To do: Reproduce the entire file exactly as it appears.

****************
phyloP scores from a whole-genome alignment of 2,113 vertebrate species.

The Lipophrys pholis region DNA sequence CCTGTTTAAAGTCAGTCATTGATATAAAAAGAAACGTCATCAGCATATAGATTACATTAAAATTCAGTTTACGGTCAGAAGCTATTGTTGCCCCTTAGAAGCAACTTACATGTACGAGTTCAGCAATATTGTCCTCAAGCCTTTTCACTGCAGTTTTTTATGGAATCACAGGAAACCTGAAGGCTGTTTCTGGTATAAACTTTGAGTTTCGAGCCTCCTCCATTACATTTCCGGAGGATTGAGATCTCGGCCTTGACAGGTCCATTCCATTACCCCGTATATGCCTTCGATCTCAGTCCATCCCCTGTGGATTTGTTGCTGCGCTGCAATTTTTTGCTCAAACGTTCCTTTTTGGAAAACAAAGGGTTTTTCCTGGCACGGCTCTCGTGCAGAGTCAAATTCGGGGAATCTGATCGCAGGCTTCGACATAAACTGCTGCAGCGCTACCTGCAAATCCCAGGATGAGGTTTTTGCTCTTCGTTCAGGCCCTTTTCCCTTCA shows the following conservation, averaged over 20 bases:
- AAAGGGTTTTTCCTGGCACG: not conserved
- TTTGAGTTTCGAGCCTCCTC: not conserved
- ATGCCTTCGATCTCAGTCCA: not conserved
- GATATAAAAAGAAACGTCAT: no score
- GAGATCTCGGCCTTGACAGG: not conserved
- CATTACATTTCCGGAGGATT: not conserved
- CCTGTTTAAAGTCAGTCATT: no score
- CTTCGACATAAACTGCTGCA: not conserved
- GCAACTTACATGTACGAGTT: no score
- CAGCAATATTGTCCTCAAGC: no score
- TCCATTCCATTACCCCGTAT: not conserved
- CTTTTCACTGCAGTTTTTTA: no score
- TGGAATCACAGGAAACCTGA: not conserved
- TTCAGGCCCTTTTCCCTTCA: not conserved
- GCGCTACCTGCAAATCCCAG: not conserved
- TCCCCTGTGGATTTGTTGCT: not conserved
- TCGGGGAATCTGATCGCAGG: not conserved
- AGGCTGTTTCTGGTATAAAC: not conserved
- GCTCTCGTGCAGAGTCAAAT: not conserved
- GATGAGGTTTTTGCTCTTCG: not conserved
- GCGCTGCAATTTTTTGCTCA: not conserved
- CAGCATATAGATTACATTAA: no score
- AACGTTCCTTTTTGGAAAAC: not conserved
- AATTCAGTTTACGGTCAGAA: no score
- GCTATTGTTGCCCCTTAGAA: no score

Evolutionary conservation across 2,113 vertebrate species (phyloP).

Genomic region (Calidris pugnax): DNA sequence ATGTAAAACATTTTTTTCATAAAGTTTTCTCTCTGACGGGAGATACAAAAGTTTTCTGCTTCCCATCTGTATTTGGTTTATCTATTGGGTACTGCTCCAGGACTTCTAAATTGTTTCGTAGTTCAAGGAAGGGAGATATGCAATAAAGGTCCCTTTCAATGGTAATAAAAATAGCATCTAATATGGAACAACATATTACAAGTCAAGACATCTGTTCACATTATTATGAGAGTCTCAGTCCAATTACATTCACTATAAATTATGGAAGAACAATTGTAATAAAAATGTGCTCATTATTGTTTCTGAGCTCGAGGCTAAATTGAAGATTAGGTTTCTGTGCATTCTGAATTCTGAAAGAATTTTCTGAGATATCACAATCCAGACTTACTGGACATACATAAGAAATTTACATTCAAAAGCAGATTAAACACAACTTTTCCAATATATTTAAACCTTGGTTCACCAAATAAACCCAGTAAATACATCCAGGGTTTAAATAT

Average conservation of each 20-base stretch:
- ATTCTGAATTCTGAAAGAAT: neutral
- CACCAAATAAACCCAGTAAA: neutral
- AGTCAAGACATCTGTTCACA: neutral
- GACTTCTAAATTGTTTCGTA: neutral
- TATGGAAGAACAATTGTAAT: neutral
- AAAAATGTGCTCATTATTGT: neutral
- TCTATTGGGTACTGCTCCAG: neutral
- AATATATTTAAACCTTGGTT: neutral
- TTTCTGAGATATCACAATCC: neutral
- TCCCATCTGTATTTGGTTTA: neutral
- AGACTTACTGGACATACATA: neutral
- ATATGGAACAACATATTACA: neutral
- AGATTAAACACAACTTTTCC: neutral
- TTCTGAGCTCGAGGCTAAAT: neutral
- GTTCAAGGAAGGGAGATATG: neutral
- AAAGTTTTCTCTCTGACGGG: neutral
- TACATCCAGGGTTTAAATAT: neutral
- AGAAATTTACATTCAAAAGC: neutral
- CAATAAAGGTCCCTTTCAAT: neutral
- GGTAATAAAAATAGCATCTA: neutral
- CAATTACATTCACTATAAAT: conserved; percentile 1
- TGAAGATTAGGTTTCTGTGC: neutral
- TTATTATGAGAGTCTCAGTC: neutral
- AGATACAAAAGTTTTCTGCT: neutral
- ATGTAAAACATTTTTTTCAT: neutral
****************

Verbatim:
phyloP scores from a whole-genome alignment of 2,113 vertebrate species.

The Lipophrys pholis region DNA sequence CCTGTTTAAAGTCAGTCATTGATATAAAAAGAAACGTCATCAGCATATAGATTACATTAAAATTCAGTTTACGGTCAGAAGCTATTGTTGCCCCTTAGAAGCAACTTACATGTACGAGTTCAGCAATATTGTCCTCAAGCCTTTTCACTGCAGTTTTTTATGGAATCACAGGAAACCTGAAGGCTGTTTCTGGTATAAACTTTGAGTTTCGAGCCTCCTCCATTACATTTCCGGAGGATTGAGATCTCGGCCTTGACAGGTCCATTCCATTACCCCGTATATGCCTTCGATCTCAGTCCATCCCCTGTGGATTTGTTGCTGCGCTGCAATTTTTTGCTCAAACGTTCCTTTTTGGAAAACAAAGGGTTTTTCCTGGCACGGCTCTCGTGCAGAGTCAAATTCGGGGAATCTGATCGCAGGCTTCGACATAAACTGCTGCAGCGCTACCTGCAAATCCCAGGATGAGGTTTTTGCTCTTCGTTCAGGCCCTTTTCCCTTCA shows the following conservation, averaged over 20 bases:
- AAAGGGTTTTTCCTGGCACG: not conserved
- TTTGAGTTTCGAGCCTCCTC: not conserved
- ATGCCTTCGATCTCAGTCCA: not conserved
- GATATAAAAAGAAACGTCAT: no score
- GAGATCTCGGCCTTGACAGG: not conserved
- CATTACATTTCCGGAGGATT: not conserved
- CCTGTTTAAAGTCAGTCATT: no score
- CTTCGACATAAACTGCTGCA: not conserved
- GCAACTTACATGTACGAGTT: no score
- CAGCAATATTGTCCTCAAGC: no score
- TCCATTCCATTACCCCGTAT: not conserved
- CTTTTCACTGCAGTTTTTTA: no score
- TGGAATCACAGGAAACCTGA: not conserved
- TTCAGGCCCTTTTCCCTTCA: not conserved
- GCGCTACCTGCAAATCCCAG: not conserved
- TCCCCTGTGGATTTGTTGCT: not conserved
- TCGGGGAATCTGATCGCAGG: not conserved
- AGGCTGTTTCTGGTATAAAC: not conserved
- GCTCTCGTGCAGAGTCAAAT: not conserved
- GATGAGGTTTTTGCTCTTCG: not conserved
- GCGCTGCAATTTTTTGCTCA: not conserved
- CAGCATATAGATTACATTAA: no score
- AACGTTCCTTTTTGGAAAAC: not conserved
- AATTCAGTTTACGGTCAGAA: no score
- GCTATTGTTGCCCCTTAGAA: no score

Evolutionary conservation across 2,113 vertebrate species (phyloP).

Genomic region (Calidris pugnax): DNA sequence ATGTAAAACATTTTTTTCATAAAGTTTTCTCTCTGACGGGAGATACAAAAGTTTTCTGCTTCCCATCTGTATTTGGTTTATCTATTGGGTACTGCTCCAGGACTTCTAAATTGTTTCGTAGTTCAAGGAAGGGAGATATGCAATAAAGGTCCCTTTCAATGGTAATAAAAATAGCATCTAATATGGAACAACATATTACAAGTCAAGACATCTGTTCACATTATTATGAGAGTCTCAGTCCAATTACATTCACTATAAATTATGGAAGAACAATTGTAATAAAAATGTGCTCATTATTGTTTCTGAGCTCGAGGCTAAATTGAAGATTAGGTTTCTGTGCATTCTGAATTCTGAAAGAATTTTCTGAGATATCACAATCCAGACTTACTGGACATACATAAGAAATTTACATTCAAAAGCAGATTAAACACAACTTTTCCAATATATTTAAACCTTGGTTCACCAAATAAACCCAGTAAATACATCCAGGGTTTAAATAT

Average conservation of each 20-base stretch:
- ATTCTGAATTCTGAAAGAAT: neutral
- CACCAAATAAACCCAGTAAA: neutral
- AGTCAAGACATCTGTTCACA: neutral
- GACTTCTAAATTGTTTCGTA: neutral
- TATGGAAGAACAATTGTAAT: neutral
- AAAAATGTGCTCATTATTGT: neutral
- TCTATTGGGTACTGCTCCAG: neutral
- AATATATTTAAACCTTGGTT: neutral
- TTTCTGAGATATCACAATCC: neutral
- TCCCATCTGTATTTGGTTTA: neutral
- AGACTTACTGGACATACATA: neutral
- ATATGGAACAACATATTACA: neutral
- AGATTAAACACAACTTTTCC: neutral
- TTCTGAGCTCGAGGCTAAAT: neutral
- GTTCAAGGAAGGGAGATATG: neutral
- AAAGTTTTCTCTCTGACGGG: neutral
- TACATCCAGGGTTTAAATAT: neutral
- AGAAATTTACATTCAAAAGC: neutral
- CAATAAAGGTCCCTTTCAAT: neutral
- GGTAATAAAAATAGCATCTA: neutral
- CAATTACATTCACTATAAAT: conserved; percentile 1
- TGAAGATTAGGTTTCTGTGC: neutral
- TTATTATGAGAGTCTCAGTC: neutral
- AGATACAAAAGTTTTCTGCT: neutral
- ATGTAAAACATTTTTTTCAT: neutral